It is called the "Safety Bullet."
While it looks like a regular centerfire cartridge with a strange white plastic projectile, it is something altogether different.
The projectile in this cartridge is designed to stay in the gun, never leaving the cartridge case, and in fact plug the action and make the gun inoperable if the trigger is pulled.
Designed to give a gun owner a safe but accessible firearm when it is needed, the Safety Bullet consists of four components:
• Primer - In this case, a CCI primer - the silver dot in the center of the bottom of the cartridge case. This is the only propellant in the bullet - there is no gunpowder.
• Shell Casing -This is a standard cartridge case designed to fit exactly into a chamber or magazine, just like a regular cartridge.
• Ram - This is, for all practical purposes, an aluminum nail, with its flat head resting against the touch hole in the base of the cartridge, through which the primer fires its burst of flame into the inner chamber of the case. The power of the primer exploding strikes the flat head of the aluminum nail, and drives its tapered shaft forward into the middle of the plastic projectile, called the "expander."
• Expander - This is a plastic "bullet" which has an "X" cut into its face. It is held in place by a crimp. When the ram drives forward, pushed by the power of the exploding primer, the ram pushes into the center of the expander, causing its tip to expand outward, filling the chamber of the gun, but not leaving the cartridge case, thus locking up the action of the gun, making it inoperable.
The manufacturer recommends placing a Safety Bullet into the chamber of a revolver immediately preceding the hammer. Thus, if the trigger is pulled, the hammer will fall on the Safety Bullet, and not on a live round.
In a semi-automatic, the manufacturer recommends loading two of the special bullets: one in the chamber, and one in the top position of the magazine.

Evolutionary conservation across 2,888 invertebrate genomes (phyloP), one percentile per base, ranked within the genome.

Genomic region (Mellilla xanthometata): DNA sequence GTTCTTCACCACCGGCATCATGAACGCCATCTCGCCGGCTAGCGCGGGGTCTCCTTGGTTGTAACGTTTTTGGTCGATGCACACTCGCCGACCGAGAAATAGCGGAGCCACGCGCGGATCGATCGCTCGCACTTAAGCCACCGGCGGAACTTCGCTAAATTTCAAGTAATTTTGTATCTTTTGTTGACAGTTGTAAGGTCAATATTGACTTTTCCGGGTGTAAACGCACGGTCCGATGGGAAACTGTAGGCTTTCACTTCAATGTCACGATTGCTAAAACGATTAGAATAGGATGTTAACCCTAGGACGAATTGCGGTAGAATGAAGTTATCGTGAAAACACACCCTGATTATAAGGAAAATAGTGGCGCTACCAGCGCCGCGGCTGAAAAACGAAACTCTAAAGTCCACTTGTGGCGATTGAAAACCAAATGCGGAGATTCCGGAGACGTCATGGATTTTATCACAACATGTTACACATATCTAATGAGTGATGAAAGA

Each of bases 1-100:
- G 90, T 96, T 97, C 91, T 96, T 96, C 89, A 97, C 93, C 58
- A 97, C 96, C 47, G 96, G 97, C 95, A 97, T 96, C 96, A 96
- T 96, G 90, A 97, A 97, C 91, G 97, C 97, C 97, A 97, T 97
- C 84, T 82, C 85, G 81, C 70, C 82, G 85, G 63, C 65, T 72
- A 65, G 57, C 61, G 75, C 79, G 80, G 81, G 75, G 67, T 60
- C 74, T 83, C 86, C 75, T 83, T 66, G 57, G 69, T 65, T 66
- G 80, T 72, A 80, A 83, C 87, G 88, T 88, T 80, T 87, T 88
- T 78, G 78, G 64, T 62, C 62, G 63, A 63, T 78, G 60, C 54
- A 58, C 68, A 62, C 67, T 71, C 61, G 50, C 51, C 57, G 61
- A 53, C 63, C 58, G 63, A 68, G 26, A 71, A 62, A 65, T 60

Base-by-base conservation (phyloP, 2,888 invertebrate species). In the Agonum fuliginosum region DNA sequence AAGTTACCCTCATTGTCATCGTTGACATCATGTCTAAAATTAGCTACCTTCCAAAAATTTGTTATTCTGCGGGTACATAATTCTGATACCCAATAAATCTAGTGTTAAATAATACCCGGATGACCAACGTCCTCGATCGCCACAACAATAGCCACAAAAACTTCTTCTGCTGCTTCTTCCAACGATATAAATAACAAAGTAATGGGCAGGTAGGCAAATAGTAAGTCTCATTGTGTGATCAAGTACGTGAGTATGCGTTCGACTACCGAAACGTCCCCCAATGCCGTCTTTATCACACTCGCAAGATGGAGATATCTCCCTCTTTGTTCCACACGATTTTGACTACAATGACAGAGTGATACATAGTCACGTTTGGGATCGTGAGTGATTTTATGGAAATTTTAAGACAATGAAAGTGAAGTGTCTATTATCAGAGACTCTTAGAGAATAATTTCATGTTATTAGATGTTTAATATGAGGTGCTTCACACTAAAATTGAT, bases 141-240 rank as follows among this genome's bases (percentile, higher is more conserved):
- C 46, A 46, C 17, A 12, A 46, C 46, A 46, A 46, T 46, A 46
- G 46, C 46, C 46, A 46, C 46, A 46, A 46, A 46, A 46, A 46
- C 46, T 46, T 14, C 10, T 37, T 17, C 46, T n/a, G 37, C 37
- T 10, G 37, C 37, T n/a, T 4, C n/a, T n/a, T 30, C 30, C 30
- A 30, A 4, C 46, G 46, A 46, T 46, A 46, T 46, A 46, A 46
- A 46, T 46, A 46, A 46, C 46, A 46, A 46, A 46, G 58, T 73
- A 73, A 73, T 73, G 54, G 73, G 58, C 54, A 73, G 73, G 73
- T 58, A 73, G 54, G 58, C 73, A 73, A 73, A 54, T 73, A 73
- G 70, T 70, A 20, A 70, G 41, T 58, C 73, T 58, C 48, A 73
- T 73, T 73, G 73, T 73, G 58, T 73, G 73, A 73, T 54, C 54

This way, if someone pulls the trigger, the device will fire, and lock up the action.
If someone knows enough to pull back the slide on a semi-automatic, and ejects the Safety Bullet from the chamber, the slide will slam forward and load another Safety Bullet in the chamber. If the trigger is pulled then, again the action will be locked by the expander.
If the gun owner needs a live round in his chamber, he need only rack the slide twice. Both Safety Bullets will be ejected, and a live round loaded into the chamber.
In a revolver, the cylinder would have to be opened, and the safety device removed, or the cylinder rotated so the device cannot fall under the hammer.
A plastic dowel rod is included with each bullet pack, and is used to reactivate the firearm if the Safety Bullet is discharged.
The gun owner first makes sure the gun is empty by removing the magazine. Of course, you can't open the revolver because the expander is locking the cylinder in place.
Pushing the dowel down the barrel, the gun owner taps or shoves on the dowel until the ram is shoved back down into the case, allowing the plastic bullet to shrink back to its original size, and be ejected from the chamber.
If a Safety Bullet is discharged, the gun owner can mail it back to the company, and they will reactivate it for a charge of only $3.
Because the Bureau of Alcohol, Tobacco, Firearms and Explosives has determined the Safety Bullet to not be ammunition, the product can be sent legally through the mail with no hassle.
Most common centerfire handgun rounds are available, and the manufacturer will soon have many common centerfire rifle cartridges available in the "Safety Bullet" configuration.
For the camp, for the home, for any shooter who worries about unauthorized individuals gaining access to his/her guns and firing them, either accidentally, or on purpose, the Safety Bullet is a great solution.
It gives the gun owner peace of mind his gun is safe and unable to be fired instantly, but quickly gives him (or her) access by easily getting a live round into the chamber after quickly working the action of the gun, the same as if he or she was ejecting a live round, and putting a new live round in the chamber - an action that can occur in many cases in less than a second.
For more on the Safety Bullet go to the manufacturer's website at www.safetybullet.com.
A very instructive video on the workings of the Safety Bullet can be found on YouTube by going to www.youtube.com/embed/kL6c-30SPfg.